Iran’s objective is clear: establishing a land corridor passing through Iraq, Syria and Lebanon, and reaching the Mediterranean shores. On both sides of the Syria-Iraq border, Tehran has militia proxies seeking to push ISIS out of the region and prevent any US-backed forces, be it the Kurds and Sunni Arabs advancing upon Raqqa, or the Free Syrian Army in the southeast, from gaining any further foothold in Syria after the fall of ISIS.

Iran seeks full control over the Syria-Iraq-Jordan borders and will not tolerate any US presence in the area. Iran has also ordered Hezbollah to stretch its activities to Daraa in southern Syria close to the Israeli border.

While the Trump administration has taken unprecedented military action to protect its interests, White House statements explaining US-led coalition forces do “not seek to fight” Iran-backed forces will be viewed by Tehran as a window of opportunity to continue their belligerence in a highly-hostile flashpoint area.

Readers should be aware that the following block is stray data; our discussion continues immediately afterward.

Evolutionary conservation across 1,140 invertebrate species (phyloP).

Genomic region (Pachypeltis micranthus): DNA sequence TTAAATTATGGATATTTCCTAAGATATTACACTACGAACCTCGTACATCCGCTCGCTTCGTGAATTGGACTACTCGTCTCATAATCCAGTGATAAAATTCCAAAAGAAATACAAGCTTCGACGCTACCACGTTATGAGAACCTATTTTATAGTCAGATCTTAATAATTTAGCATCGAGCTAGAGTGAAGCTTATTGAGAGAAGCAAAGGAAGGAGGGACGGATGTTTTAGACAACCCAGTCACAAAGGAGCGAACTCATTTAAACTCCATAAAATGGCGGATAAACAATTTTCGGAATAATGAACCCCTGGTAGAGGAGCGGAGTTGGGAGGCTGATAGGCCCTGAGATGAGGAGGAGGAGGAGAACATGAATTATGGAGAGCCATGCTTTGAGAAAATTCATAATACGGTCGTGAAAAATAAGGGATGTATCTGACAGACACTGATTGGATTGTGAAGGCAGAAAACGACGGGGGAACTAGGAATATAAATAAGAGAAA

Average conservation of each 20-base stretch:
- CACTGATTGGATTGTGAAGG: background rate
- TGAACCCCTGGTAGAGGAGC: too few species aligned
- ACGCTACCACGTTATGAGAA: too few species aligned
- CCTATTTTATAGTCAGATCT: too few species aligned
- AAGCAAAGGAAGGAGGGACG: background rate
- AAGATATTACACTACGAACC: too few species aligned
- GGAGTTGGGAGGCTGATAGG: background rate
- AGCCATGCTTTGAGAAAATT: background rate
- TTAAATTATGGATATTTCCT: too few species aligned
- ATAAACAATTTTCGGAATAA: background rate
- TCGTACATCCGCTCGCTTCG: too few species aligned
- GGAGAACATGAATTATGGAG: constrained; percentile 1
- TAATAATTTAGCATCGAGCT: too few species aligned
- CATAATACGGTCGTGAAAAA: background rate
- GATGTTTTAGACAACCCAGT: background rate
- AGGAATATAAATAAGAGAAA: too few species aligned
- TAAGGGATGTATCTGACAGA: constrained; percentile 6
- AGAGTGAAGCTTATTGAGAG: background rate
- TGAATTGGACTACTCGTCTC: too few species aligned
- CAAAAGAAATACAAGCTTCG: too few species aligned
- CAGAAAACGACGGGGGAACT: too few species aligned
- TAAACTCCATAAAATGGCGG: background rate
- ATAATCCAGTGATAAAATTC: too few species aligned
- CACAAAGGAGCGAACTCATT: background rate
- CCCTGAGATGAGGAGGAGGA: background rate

And while we are here, Russia declaring a freeze on deconfliction agreements with the US is nothing but a bluff considering the fact that Moscow has already accomplished more than its expectations in Syria: fortifying a naval and air base, and establishing a major foothold in the Middle East after decades of absence.

It is high time for Washington to begin defining and taking steps in the direction of its broader post-ISIS Middle East policy. It is imperative to understand Iran’s threats will only further increase and the end of ISIS will not mean the end of violence or Tehran’s destructive meddling.

Iran’s actions in Iraq after 2003 should provide a very disturbing vision. Tehran dispatched its mullahs and flooded the country with money to launch “cultural centers.” This was the beginning of Iran spreading its tentacles and injecting its disparaging mentality to fuel sectarian wars that continue to haunt Iraq and wreak havoc in the country.